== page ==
Originally Posted By: Niemand
The existence of the spaceship makes *i's universe incompatible with Jeff's, even though they are otherwise the same.

 

Have you ever played Stareye's BoE scenarios? wink

 

Anyway, ADoS got me pretty much right : my point was that it's useless for a designer to try to keep up with Jeff's "canon" (or lack thereof, considering the huge amount of "retconning" he's done over the years). If you start ignoring things that don't fit well in Jeff's universe, you might as well ignore the story in a lot of Blades scenarios.

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How I've always seen things is Jeff's universe acts as a template. It is convenient because it allows a designer not to have to develop and flesh out a completely unique universe of their own. It took Jeff three pretty large games to do this fully, but he still has a lot of loose ends. An individual designer within the context of a single scenario would have a harder time doing this, so Jeff's universe makes a convenient fall back.

 

The problem is, once you start using Jeff's universe for these reasons, it is hard to completely remove oneself from it as the story develops. Believe me, I've thought about it, but I feel it a lot easier to introduce new things than to do major retconning.

 

So my attitude has been this: My scenarios take place in my universe which is based on the template of Jeff's. I have a similar attitude about this with other designers as well.

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So I'm not the first person to do this, ( a la http://www.ironycentral.com/forum/ubbthreads.php?ubb=showflat&Number=35721#Post35721) but I will follow up my APF question with a question about Rats Aplenty. I'm in the Ancient City, and after killing the rats, and talking to the one, I went back to the city to sell stuff and to rest. Unfortunately, while in the city, I sold off the Ancient Short Sword, Ancient Boots, and Ancient (chain mail?) armour to the junk collector in the bar. Being forced to resort to a readme, I realized that I couldn't continue without those items. Mores the problem, he no longer has them for sale, otherwise I'd just get them back. Is there a way to get these items back, like SDF codes in A5, or with the character editor or something? I'd really hate to ruin my 100% scenario completion rate only 14 into my run. Thanks!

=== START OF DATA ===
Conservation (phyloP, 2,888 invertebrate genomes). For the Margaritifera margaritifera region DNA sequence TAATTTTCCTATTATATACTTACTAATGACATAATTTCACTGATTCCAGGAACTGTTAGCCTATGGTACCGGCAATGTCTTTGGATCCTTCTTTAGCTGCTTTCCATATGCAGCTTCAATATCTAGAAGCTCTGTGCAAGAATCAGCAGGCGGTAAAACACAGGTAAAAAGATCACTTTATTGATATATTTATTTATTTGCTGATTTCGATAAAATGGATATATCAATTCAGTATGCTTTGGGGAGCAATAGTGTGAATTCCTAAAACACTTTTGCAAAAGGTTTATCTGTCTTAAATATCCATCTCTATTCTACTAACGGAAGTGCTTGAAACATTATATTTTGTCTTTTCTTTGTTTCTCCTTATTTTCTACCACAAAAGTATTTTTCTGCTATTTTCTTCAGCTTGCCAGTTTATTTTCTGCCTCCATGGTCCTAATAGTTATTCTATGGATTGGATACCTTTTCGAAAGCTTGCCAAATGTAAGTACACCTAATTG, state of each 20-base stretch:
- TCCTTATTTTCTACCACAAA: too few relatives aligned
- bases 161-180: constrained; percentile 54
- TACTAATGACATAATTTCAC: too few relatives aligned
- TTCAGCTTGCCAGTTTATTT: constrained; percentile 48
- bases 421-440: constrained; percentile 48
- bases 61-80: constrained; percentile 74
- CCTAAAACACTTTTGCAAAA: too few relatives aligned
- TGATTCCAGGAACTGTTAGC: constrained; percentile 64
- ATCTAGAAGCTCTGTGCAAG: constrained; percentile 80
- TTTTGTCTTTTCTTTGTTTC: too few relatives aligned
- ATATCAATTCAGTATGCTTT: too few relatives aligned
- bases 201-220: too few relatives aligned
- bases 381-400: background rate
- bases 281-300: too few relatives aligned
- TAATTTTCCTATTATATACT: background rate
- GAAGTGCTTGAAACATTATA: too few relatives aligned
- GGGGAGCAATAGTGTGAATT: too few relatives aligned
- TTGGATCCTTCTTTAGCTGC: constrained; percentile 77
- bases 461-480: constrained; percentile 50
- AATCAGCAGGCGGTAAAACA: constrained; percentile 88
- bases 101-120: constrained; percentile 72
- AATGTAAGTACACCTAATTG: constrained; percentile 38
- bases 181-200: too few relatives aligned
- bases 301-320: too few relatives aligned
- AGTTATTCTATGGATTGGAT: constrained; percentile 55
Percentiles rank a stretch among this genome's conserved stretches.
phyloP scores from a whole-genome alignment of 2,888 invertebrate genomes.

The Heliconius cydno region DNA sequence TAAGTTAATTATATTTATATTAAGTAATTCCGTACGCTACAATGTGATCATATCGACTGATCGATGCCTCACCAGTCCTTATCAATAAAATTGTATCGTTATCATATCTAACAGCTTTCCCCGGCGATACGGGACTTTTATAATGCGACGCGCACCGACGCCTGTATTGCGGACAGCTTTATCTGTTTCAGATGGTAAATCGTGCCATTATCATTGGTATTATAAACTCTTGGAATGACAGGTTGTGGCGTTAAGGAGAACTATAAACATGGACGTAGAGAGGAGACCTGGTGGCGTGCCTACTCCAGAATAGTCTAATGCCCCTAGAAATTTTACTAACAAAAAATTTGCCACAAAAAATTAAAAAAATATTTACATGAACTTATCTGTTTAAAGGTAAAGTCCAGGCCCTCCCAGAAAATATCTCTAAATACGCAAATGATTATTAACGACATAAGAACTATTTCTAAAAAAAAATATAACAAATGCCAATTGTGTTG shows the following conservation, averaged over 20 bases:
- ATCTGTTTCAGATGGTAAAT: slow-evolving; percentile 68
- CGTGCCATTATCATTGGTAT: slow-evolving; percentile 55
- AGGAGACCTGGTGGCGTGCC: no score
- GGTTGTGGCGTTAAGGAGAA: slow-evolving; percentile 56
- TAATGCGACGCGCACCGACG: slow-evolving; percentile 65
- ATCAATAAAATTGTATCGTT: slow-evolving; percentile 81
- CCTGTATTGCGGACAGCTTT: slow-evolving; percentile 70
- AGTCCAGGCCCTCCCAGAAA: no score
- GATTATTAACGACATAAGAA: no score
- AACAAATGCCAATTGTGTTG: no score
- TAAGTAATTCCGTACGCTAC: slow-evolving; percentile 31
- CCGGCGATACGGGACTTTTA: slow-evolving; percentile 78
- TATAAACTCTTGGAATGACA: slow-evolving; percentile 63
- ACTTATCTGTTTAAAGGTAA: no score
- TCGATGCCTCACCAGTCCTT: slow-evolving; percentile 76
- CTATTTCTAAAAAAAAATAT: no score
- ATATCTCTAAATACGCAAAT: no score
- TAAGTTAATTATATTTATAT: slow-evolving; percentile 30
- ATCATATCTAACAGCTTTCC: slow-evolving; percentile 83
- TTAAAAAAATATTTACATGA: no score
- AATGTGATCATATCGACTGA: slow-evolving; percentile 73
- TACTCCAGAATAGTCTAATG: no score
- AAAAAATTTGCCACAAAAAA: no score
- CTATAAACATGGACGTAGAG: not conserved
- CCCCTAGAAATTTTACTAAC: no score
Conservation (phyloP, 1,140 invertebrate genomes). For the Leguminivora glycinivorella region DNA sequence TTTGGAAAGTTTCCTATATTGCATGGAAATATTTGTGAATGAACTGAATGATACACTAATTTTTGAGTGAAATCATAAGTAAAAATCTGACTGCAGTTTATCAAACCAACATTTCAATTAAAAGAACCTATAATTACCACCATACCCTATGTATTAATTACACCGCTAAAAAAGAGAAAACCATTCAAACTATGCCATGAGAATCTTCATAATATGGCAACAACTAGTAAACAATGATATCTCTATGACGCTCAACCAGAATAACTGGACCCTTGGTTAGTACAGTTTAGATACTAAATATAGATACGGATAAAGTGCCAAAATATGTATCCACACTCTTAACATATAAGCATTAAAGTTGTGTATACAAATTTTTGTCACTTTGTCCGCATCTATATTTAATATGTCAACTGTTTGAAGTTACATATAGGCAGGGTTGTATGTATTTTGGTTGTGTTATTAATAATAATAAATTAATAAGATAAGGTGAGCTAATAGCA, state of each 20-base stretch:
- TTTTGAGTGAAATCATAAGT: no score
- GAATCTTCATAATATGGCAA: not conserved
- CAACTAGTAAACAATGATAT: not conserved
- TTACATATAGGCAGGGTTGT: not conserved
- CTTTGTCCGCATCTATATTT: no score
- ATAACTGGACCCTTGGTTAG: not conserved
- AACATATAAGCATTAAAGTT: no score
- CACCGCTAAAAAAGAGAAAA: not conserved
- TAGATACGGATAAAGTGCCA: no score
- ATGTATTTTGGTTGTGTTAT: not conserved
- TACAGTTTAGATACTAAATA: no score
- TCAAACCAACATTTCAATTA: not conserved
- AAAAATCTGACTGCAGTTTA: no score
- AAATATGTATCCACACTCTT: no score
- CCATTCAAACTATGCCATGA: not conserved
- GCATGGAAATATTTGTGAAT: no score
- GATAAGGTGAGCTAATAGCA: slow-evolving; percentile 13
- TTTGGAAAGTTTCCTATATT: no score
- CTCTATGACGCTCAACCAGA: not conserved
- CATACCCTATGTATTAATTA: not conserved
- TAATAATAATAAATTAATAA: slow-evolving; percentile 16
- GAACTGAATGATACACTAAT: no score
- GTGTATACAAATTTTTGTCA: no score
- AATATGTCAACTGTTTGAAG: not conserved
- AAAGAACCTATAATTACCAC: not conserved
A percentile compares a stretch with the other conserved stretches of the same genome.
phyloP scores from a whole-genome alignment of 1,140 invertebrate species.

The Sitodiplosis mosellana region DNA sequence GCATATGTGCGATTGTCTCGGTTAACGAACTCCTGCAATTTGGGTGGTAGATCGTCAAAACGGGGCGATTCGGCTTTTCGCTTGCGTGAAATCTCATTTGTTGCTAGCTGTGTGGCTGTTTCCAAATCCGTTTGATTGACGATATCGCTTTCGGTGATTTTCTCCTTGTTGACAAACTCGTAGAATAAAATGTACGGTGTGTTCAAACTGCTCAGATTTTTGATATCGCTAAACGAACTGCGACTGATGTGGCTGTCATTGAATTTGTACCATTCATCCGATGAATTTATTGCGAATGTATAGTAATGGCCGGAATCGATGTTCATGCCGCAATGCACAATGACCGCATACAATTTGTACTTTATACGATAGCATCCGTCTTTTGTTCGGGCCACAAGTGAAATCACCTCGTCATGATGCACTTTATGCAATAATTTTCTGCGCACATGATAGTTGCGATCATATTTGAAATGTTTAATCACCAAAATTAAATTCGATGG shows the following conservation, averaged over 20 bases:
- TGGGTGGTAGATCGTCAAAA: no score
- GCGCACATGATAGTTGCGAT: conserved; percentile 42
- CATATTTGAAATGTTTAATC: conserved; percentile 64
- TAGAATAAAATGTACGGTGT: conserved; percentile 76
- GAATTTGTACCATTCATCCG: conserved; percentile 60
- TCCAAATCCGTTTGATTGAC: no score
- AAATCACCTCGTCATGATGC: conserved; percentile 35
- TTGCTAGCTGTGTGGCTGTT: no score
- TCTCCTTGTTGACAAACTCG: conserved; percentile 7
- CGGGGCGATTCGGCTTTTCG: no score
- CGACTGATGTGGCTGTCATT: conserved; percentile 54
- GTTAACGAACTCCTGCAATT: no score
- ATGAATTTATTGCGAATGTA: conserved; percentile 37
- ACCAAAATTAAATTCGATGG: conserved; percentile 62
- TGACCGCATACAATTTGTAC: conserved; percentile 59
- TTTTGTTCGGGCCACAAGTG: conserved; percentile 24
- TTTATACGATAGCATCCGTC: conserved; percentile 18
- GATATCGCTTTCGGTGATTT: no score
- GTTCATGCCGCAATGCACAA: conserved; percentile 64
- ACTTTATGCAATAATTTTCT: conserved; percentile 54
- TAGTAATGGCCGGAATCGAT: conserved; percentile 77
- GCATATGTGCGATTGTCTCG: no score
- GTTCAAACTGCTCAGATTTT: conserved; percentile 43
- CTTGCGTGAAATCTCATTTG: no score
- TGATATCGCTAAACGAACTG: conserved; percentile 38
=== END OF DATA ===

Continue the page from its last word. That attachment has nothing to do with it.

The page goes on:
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The file I looked at was ratsdata.txt. Each scenario can have a data script, whose file name is that of the scenario file with 'data' appended to it. This script adds additional object definitions or overrides those built into the game (Note that the built-in definitions are also stored in scripts, namely corescendata.txt and corescendata2.txt in the Blades of Avernum Files directory.)

 

The scripts are formatted in a pretty straightforward way: Each object definition begins with a declaration stating which kind of object will be defined and which number the definition is stored as. There may follow a 'clear' command which resets all default values, or an import command which copies the data from another, already complete definition. The body is then a set of lines setting the values of the various properties of the object. Some of these will be pretty clear in meaning, while others are more esoteric and require referring to the documentation.

 

If you'd like to learn more about the scripting system, the place to start is reading the documentation files that come with the BoA Editor.